Hurricane Facts That Will Mentally Prepare You for This Year’s Season

Eva Hagan - Author

Feb. 20 2023, Published 9:06 a.m. ET

People on the coast
Source: Getty Images

Hurricane season seems to intensify every year, and according to the science, this may actually be true. Nowadays it feels like we barely have time to get to know a storm before a new one is introduced.

In order to prepare for the more frequent storms, here are some basic facts about hurricanes.

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A storm goes through four phases before becoming a hurricane.

According to NASA, a hurricane begins as a tropical disturbance, where storm clouds raise the ocean's water temperature. The next level is called a tropical depression, where the storms within the tropical disturbance pick up speed, and if the wind speed reaches above 39 miles per hour, it becomes a tropical depression. A tropical depression can become a tropical storm if the winds reach 74 miles per hour or above.

There are five categories of hurricanes.

Hurricanes are measured on the Saffir-Simpson Hurricane Wind Scale, which according to the National Oceanic and Atmospheric Administration, (NOAA), is a good estimate of the possible damages.

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Cyclone radar
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A category one hurricane is classified as "very dangerous winds [that] will produce some damage." This category of storm has sustained winds of 74 to 95 miles per hour, with possible power outages, and fallen tree branches and minor home damages.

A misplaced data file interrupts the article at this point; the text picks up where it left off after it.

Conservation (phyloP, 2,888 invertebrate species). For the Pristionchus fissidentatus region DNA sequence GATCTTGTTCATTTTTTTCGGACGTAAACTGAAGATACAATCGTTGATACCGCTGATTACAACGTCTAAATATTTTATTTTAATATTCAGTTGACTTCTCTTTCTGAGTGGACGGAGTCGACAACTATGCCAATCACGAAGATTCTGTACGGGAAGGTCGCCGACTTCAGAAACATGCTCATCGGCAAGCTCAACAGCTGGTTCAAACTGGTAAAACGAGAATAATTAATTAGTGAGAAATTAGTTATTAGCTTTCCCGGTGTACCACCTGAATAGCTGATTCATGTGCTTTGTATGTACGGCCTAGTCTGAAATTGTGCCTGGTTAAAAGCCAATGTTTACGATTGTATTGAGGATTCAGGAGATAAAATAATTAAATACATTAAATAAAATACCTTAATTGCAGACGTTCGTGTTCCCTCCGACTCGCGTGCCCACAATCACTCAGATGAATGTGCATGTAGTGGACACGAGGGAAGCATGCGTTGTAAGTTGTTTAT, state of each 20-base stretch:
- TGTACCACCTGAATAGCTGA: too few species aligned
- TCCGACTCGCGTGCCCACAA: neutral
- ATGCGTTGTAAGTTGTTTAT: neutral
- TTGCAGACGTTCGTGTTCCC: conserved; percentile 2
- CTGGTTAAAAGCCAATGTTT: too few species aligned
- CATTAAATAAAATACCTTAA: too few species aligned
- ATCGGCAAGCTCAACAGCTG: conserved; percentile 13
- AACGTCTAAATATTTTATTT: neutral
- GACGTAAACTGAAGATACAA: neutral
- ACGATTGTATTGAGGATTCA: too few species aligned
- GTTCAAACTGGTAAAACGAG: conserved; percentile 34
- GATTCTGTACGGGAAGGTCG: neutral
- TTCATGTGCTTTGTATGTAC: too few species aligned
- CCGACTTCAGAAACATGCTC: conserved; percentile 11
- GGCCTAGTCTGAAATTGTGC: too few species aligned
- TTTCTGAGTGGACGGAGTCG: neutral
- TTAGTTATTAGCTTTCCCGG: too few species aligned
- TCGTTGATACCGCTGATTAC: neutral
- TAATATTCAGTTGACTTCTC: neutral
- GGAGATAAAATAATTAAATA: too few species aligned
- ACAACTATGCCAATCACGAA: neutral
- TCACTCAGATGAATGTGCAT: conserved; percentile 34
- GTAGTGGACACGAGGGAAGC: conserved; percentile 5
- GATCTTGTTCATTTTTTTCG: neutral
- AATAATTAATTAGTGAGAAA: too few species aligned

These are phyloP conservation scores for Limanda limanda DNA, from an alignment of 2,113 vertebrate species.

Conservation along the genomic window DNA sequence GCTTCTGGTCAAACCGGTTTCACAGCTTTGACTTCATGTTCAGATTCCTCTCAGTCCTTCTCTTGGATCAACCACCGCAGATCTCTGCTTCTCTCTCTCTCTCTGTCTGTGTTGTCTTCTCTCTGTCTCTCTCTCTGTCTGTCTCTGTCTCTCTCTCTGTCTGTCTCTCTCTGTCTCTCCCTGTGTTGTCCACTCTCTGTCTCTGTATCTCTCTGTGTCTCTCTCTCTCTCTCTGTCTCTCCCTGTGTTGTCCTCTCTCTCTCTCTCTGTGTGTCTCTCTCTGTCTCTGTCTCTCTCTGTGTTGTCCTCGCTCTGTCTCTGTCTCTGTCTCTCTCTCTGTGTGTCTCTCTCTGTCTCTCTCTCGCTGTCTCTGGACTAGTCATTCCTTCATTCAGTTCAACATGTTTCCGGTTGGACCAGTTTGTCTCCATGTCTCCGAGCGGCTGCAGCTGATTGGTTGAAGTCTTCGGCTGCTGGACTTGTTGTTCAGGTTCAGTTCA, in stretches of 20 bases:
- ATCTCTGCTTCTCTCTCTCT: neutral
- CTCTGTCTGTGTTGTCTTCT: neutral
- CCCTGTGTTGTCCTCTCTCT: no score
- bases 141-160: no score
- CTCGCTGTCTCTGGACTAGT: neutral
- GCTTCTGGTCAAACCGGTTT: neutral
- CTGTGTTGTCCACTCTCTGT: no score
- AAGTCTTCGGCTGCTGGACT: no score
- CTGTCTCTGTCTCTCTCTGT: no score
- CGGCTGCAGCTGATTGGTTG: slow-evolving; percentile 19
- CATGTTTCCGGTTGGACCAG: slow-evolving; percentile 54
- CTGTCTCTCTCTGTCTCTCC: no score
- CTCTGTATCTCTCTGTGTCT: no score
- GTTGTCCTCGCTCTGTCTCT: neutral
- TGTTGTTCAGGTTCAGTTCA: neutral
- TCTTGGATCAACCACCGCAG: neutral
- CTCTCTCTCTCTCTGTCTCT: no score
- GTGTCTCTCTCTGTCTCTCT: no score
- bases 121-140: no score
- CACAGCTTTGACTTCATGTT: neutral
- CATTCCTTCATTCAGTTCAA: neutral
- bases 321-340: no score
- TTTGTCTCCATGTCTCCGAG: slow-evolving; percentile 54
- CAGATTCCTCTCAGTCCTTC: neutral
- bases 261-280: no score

A category two hurricane has "extremely dangerous winds [that] will cause extensive damage," with wind speeds of 96 to 110 miles per hour, with possible major roof damages, power outages that could last for weeks, and uprooted trees.

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A category three hurricane is when "devastating damage will occur," with winds from 130 to 156 miles per hour. Even well-structured homes can sustain severe damages, and the area could be left uninhabitable for weeks, or even months. Any storm a category three and beyond is considered "major."

A category four hurricane has winds between 130 and 156 miles per hour, where a category five is anything above 157 miles per hour. In both categories, the NOAA reports that "catastrophic damage will occur."

The aftermath of a storm
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A hurricane name can be retired if the storm is too deadly or costly.

The National Hurricane Center picks the names for the upcoming hurricanes years in advance, always starting alphabetically. However, they may not be able to use a name as the World Meteorological Organization, (WMO), puts the name in retirement, usually if the storm was so damaging that the name use would be insensitive, per FOX 35 Orlando.

Storm hitting Texas
Source: Getty Images
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The eye wall is the most dangerous part of the hurricane, whereas the eye is calm.

According to The New York Times, the anatomy of a hurricane involves three parts, the rain bands, the eye wall, and the eye. The rain bands are the spirals that spread away from the center, the eye wall is the ring closest to the eye where the most dangerous winds are found, and the eye is the hole in the center where the winds tend to be the weakest.

Climate change could be making hurricanes stronger and more frequent.

According to The New York Times, because of the increase in ocean surface temperature, the storms are becoming stronger. This means that in the coming hurricane seasons, the likelihood is increasing of storms being category three or higher, which means more damage, more rain, and more volatility for the future. Some scientists even predict storms will not only form more frequently, but more quickly.

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